March – Year in Review
Over the next several issues, we will publish our annual look back at some of the top stories,
newsmakers and images that shaped the year. The following are several of the top stories
published in the Bulletin in March.
Local officials release Coronavirus statement
POLK COUNTY––With two deaths now confirmed in the United States, Polk County officials have released a statement focused on Coronavirus prevention and saying the risk remains low locally.
The Center for Disease Control and Prevention as well as the North Carolina Division of Public Health say the risk to North Carolinians contracting Covid-19 is low and the state does not currently have any confirmed cases. The CDC has issued travel advisories for several affected areas, however, including to China, Japan, South Korea, Iran and Italy.
St. Luke’s Hospital CEO Michelle Fortune said the local hospital has been working closely with its staff and community partners as the hospital reviews and tests its response plans.
Polk County Schools Superintendent Aaron Greene said the school system continues to monitor the global situation along with community partners.
Polk passes 2nd Amendment resolution
COLUMBUS––Polk County Commissioner David Moore may have summed up how the board feels about the 2nd Amendment of the U.S. Constitution when he said, “I don’t want anyone coming and taking my guns.”
Commissioners unanimously approved a resolution reconfirming that the county will support and maintain the U.S. and North Carolina Constitutions, including the 2nd Amendment of the right to bear arms.
Commissioner vice chair Tommy Melton said he clearly supports the 2nd Amendment as he owns guns, rifles and ammunition. He said that he believes in hunting and the right to defend oneself.
Landrum man killed in wreck
LANDRUM––A crash along Interstate 26 near Inman, S.C. took the life of a Landrum resident. The victim was Eric Paul Epner, 56, of S. Lee Ave., Landrum.
The crash involved a 16-year-old driver of a pickup truck and striking Epner’s vehicle.
Epner died at the scene with the teenager taken to the hospital with injured. The other person was not injured. Epner was wearing a seatbelt.
The crash occurred near exit 15 on Interstate 26 west near Inman, SC.
Former firefighter arrested for starting roadside fires
COLUMBUS––A former local firefighter was arrested this week for stating suspicious roadside fires throughout the county.
The Polk County Sheriff’s Office, Polk County Fire Marshal’s Office and the North Carolina Forest Service jointly investigated the fires, which at one point was approximately 15 various roads throughout the county.
Timothy Wayne Stewart of 81 Julia St., Columbus, was arrested and charged with 9 counts of misdemeanor setting fire to woods/lands/fields.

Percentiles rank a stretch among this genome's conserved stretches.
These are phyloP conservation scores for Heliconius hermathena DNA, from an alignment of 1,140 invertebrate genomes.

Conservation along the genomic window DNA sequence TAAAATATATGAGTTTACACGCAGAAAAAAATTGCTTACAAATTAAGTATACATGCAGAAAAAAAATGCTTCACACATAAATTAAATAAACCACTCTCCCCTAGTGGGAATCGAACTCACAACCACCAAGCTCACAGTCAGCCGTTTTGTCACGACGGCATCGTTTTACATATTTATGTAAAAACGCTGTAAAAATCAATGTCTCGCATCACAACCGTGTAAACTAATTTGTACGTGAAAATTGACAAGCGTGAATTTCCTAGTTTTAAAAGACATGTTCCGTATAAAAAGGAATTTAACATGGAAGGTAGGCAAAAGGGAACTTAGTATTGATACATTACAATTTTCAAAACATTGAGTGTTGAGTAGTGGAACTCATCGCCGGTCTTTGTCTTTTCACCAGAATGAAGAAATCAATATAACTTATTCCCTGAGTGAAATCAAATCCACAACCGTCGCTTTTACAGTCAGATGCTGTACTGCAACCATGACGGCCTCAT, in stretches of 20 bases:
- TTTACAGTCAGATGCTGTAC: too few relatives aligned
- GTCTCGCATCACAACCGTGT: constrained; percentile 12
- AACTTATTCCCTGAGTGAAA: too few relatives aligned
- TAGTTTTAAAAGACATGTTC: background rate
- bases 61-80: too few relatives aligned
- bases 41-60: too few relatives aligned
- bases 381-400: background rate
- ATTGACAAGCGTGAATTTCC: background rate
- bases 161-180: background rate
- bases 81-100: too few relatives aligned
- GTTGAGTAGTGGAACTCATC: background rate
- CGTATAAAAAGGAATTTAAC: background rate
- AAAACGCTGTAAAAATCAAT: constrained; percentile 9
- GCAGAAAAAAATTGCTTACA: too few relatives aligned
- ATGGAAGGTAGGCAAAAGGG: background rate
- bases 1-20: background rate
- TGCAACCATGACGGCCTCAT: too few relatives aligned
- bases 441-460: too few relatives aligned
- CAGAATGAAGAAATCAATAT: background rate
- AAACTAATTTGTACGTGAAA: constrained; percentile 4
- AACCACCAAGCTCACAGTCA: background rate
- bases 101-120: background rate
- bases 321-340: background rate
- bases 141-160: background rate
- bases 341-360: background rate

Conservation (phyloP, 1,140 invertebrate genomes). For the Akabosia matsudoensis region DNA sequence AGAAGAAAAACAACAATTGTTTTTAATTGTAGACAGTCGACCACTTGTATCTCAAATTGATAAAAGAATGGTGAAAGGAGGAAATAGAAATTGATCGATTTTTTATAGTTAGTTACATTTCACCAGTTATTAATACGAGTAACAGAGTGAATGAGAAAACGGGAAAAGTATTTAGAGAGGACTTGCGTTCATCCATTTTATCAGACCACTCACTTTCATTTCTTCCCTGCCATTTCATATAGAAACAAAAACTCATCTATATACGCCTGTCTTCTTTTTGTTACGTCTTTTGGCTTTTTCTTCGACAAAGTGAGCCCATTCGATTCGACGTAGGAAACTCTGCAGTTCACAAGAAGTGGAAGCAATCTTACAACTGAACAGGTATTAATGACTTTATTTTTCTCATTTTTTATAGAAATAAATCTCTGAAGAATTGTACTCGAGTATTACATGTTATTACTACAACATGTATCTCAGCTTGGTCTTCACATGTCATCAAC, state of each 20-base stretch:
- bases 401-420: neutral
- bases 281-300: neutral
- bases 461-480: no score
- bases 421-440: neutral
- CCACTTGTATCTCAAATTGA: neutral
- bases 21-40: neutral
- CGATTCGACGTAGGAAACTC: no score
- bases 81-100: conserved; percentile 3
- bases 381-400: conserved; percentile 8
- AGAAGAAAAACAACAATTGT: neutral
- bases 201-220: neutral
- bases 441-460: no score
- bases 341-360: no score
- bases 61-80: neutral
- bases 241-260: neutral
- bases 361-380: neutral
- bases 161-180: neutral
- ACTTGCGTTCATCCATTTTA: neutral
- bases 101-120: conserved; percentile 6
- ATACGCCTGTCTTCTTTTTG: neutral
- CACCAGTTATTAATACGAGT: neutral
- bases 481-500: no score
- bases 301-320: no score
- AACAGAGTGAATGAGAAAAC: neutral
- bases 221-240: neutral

Stewart is a former volunteer firefighter with the Mill Spring Fire Department and a former paid firefighter with the Columbus Fire Department.
The rash of roadside fires began on Feb. 21 and over that weekend alone, there were 15 reports of roadside fires. The fires were small and luckily none of the got out of control.
A magistrate set Stewart’s bond at $2,000 secured with Stewart making bond shortly after midnight the next day.
5 arrests made at large meth bust
SUNNY VIEW––The Polk County Sheriff’s Office busted a ring of methamphetamine traffickers in the Sunny View and Mill Spring areas.
Casey Brandon Upton, 40, of King Stepp Rd., Mill Spring, was arrested and charged with four counts of conspiracy to traffic methamphetamine and four counts of conspiracy to sell methamphetamine.
Lucy Farren Hopper, 32, of King Stepp Rd., Mill Spring was arrested and charged with conspiracy to traffic methamphetamine and conspiracy to sell methamphetamine.
John Henry Jackson, 47, of King Laughter Rd., Mill Spring, was arrested and charged with conspiracy to traffic methamphetamine and conspiracy to sell methamphetamine.
Jesse Ray Shelton, 35, of Wolf Branch Dr., Mill Spring, was arrested and charged with conspiracy to traffic methamphetamine and conspiracy to sell methamphetamine.
William Barry Burnett, 45, of Rabbit Run Dr., Mill Spring, was arrested and charged with conspiracy to traffic methamphetamine and conspiracy to sell methamphetamine.
NC Governor declares state of emergency for Covid-19
FOOTHILLS––Colleges are extending spring breaks; March Madness is continuing with no fans; local nursing homes and St. Luke’s Hospital is restricting outside visitation.
St. Luke’s Hospital released a statement saying there are no positive Coronavirus test results reported in Polk County. No local schools have been closed, but officials are meeting frequently to assess the virus.
The virus in Italy went from 20 confirmed cases to 9,000 in just two weeks.
Gov. Cooper is not calling for schools to close or calling for the March Madness basketball tournament to be called off, but some state officials are urging large gatherings, especially for older people, to be postponed.
Super Saturday cancelled for first time in 42 years
TRYON––For the first time in 42 years, Super Saturday has been canceled because of the Coronavirus.
The Children’s Theater Festival Board made the decision. The festival was scheduled for March 21 in downtown Tryon, mainly along Melrose Avenue. The decision was made based on recent government recommendations regarding public gatherings. Refunds on tickets were given, and the schools will be sending other forms with payments back with students.
Super Saturday usually brings 3,000-4,000 people to downtown Tryon every year for the festival.
Polk County Schools close
FOOTHILLS––All North Carolina and South Carolina schools are closed with Polk County Schools closing for at least two weeks and District One Schools in Spartanburg County closed until after spring break, or April 6.
North Carolina Governor Roy Cooper and South Carolina Governor Henry McMaster made the announcements. The states joined most of the county, as 33 states in the United States have now closed.
Polk County and District One Schools allowed people to come retrieve necessary items, including school supplies and medications, but closed to the public following.